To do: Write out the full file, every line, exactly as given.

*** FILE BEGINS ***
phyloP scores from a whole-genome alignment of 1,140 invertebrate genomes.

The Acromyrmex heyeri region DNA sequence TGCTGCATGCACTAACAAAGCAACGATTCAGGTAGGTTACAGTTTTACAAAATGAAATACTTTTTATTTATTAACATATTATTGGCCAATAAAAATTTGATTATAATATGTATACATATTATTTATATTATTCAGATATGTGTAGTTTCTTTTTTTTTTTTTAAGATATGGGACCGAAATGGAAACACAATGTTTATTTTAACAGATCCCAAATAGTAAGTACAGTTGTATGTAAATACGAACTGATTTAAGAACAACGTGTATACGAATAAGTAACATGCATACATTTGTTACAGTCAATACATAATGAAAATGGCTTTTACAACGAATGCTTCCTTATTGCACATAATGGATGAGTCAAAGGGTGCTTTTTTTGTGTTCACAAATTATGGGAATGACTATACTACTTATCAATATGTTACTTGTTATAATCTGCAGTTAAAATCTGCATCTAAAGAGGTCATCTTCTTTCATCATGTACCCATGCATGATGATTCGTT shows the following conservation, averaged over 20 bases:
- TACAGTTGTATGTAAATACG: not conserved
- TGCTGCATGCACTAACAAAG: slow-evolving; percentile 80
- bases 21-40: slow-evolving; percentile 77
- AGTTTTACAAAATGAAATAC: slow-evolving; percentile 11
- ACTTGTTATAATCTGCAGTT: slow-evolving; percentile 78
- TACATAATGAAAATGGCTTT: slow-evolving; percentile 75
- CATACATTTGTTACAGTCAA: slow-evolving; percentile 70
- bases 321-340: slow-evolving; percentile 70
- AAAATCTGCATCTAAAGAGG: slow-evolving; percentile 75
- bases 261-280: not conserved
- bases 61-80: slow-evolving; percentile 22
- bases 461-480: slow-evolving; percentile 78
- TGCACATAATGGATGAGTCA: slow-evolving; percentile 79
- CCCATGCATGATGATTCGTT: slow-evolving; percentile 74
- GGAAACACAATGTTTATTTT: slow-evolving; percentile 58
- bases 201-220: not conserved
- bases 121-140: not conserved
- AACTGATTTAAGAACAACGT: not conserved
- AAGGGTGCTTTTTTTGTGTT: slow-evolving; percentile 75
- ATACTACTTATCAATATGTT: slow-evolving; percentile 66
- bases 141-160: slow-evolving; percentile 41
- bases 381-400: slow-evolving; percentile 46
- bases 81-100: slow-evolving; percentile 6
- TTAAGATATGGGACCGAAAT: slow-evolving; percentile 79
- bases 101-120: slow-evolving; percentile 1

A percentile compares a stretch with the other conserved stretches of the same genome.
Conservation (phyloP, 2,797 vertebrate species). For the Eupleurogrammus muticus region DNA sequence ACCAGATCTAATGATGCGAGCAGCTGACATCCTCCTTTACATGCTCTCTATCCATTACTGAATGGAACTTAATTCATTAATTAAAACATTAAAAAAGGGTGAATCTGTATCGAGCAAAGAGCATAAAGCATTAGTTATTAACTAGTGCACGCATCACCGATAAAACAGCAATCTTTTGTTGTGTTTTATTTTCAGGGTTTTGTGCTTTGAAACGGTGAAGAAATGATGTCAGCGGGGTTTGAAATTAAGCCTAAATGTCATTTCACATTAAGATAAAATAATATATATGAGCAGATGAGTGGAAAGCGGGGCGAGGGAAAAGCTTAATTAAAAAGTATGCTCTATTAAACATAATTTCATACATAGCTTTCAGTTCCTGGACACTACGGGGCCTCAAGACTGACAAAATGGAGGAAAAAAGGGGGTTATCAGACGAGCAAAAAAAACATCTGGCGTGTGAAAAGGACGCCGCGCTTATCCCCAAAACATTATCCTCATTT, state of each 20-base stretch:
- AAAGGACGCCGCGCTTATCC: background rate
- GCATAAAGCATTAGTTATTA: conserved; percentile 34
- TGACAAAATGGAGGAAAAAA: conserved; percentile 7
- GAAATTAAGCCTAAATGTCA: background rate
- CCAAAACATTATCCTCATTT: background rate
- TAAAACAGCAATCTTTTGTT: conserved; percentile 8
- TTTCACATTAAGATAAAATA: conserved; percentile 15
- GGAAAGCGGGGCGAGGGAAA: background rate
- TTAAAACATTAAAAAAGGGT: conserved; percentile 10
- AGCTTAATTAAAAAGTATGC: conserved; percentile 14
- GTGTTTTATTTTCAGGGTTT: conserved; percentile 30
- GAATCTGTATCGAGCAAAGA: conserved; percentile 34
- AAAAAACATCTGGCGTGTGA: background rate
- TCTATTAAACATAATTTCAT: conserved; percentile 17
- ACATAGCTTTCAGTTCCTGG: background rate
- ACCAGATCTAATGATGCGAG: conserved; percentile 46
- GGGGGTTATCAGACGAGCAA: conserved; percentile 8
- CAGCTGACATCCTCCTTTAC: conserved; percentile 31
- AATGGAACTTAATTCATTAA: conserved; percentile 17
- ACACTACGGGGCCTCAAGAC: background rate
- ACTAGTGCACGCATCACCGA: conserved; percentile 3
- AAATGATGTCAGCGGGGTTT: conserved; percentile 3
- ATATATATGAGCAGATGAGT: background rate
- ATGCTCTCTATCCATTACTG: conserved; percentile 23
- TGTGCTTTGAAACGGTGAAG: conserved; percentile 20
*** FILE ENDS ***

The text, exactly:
phyloP scores from a whole-genome alignment of 1,140 invertebrate genomes.

The Acromyrmex heyeri region DNA sequence TGCTGCATGCACTAACAAAGCAACGATTCAGGTAGGTTACAGTTTTACAAAATGAAATACTTTTTATTTATTAACATATTATTGGCCAATAAAAATTTGATTATAATATGTATACATATTATTTATATTATTCAGATATGTGTAGTTTCTTTTTTTTTTTTTAAGATATGGGACCGAAATGGAAACACAATGTTTATTTTAACAGATCCCAAATAGTAAGTACAGTTGTATGTAAATACGAACTGATTTAAGAACAACGTGTATACGAATAAGTAACATGCATACATTTGTTACAGTCAATACATAATGAAAATGGCTTTTACAACGAATGCTTCCTTATTGCACATAATGGATGAGTCAAAGGGTGCTTTTTTTGTGTTCACAAATTATGGGAATGACTATACTACTTATCAATATGTTACTTGTTATAATCTGCAGTTAAAATCTGCATCTAAAGAGGTCATCTTCTTTCATCATGTACCCATGCATGATGATTCGTT shows the following conservation, averaged over 20 bases:
- TACAGTTGTATGTAAATACG: not conserved
- TGCTGCATGCACTAACAAAG: slow-evolving; percentile 80
- bases 21-40: slow-evolving; percentile 77
- AGTTTTACAAAATGAAATAC: slow-evolving; percentile 11
- ACTTGTTATAATCTGCAGTT: slow-evolving; percentile 78
- TACATAATGAAAATGGCTTT: slow-evolving; percentile 75
- CATACATTTGTTACAGTCAA: slow-evolving; percentile 70
- bases 321-340: slow-evolving; percentile 70
- AAAATCTGCATCTAAAGAGG: slow-evolving; percentile 75
- bases 261-280: not conserved
- bases 61-80: slow-evolving; percentile 22
- bases 461-480: slow-evolving; percentile 78
- TGCACATAATGGATGAGTCA: slow-evolving; percentile 79
- CCCATGCATGATGATTCGTT: slow-evolving; percentile 74
- GGAAACACAATGTTTATTTT: slow-evolving; percentile 58
- bases 201-220: not conserved
- bases 121-140: not conserved
- AACTGATTTAAGAACAACGT: not conserved
- AAGGGTGCTTTTTTTGTGTT: slow-evolving; percentile 75
- ATACTACTTATCAATATGTT: slow-evolving; percentile 66
- bases 141-160: slow-evolving; percentile 41
- bases 381-400: slow-evolving; percentile 46
- bases 81-100: slow-evolving; percentile 6
- TTAAGATATGGGACCGAAAT: slow-evolving; percentile 79
- bases 101-120: slow-evolving; percentile 1

A percentile compares a stretch with the other conserved stretches of the same genome.
Conservation (phyloP, 2,797 vertebrate species). For the Eupleurogrammus muticus region DNA sequence ACCAGATCTAATGATGCGAGCAGCTGACATCCTCCTTTACATGCTCTCTATCCATTACTGAATGGAACTTAATTCATTAATTAAAACATTAAAAAAGGGTGAATCTGTATCGAGCAAAGAGCATAAAGCATTAGTTATTAACTAGTGCACGCATCACCGATAAAACAGCAATCTTTTGTTGTGTTTTATTTTCAGGGTTTTGTGCTTTGAAACGGTGAAGAAATGATGTCAGCGGGGTTTGAAATTAAGCCTAAATGTCATTTCACATTAAGATAAAATAATATATATGAGCAGATGAGTGGAAAGCGGGGCGAGGGAAAAGCTTAATTAAAAAGTATGCTCTATTAAACATAATTTCATACATAGCTTTCAGTTCCTGGACACTACGGGGCCTCAAGACTGACAAAATGGAGGAAAAAAGGGGGTTATCAGACGAGCAAAAAAAACATCTGGCGTGTGAAAAGGACGCCGCGCTTATCCCCAAAACATTATCCTCATTT, state of each 20-base stretch:
- AAAGGACGCCGCGCTTATCC: background rate
- GCATAAAGCATTAGTTATTA: conserved; percentile 34
- TGACAAAATGGAGGAAAAAA: conserved; percentile 7
- GAAATTAAGCCTAAATGTCA: background rate
- CCAAAACATTATCCTCATTT: background rate
- TAAAACAGCAATCTTTTGTT: conserved; percentile 8
- TTTCACATTAAGATAAAATA: conserved; percentile 15
- GGAAAGCGGGGCGAGGGAAA: background rate
- TTAAAACATTAAAAAAGGGT: conserved; percentile 10
- AGCTTAATTAAAAAGTATGC: conserved; percentile 14
- GTGTTTTATTTTCAGGGTTT: conserved; percentile 30
- GAATCTGTATCGAGCAAAGA: conserved; percentile 34
- AAAAAACATCTGGCGTGTGA: background rate
- TCTATTAAACATAATTTCAT: conserved; percentile 17
- ACATAGCTTTCAGTTCCTGG: background rate
- ACCAGATCTAATGATGCGAG: conserved; percentile 46
- GGGGGTTATCAGACGAGCAA: conserved; percentile 8
- CAGCTGACATCCTCCTTTAC: conserved; percentile 31
- AATGGAACTTAATTCATTAA: conserved; percentile 17
- ACACTACGGGGCCTCAAGAC: background rate
- ACTAGTGCACGCATCACCGA: conserved; percentile 3
- AAATGATGTCAGCGGGGTTT: conserved; percentile 3
- ATATATATGAGCAGATGAGT: background rate
- ATGCTCTCTATCCATTACTG: conserved; percentile 23
- TGTGCTTTGAAACGGTGAAG: conserved; percentile 20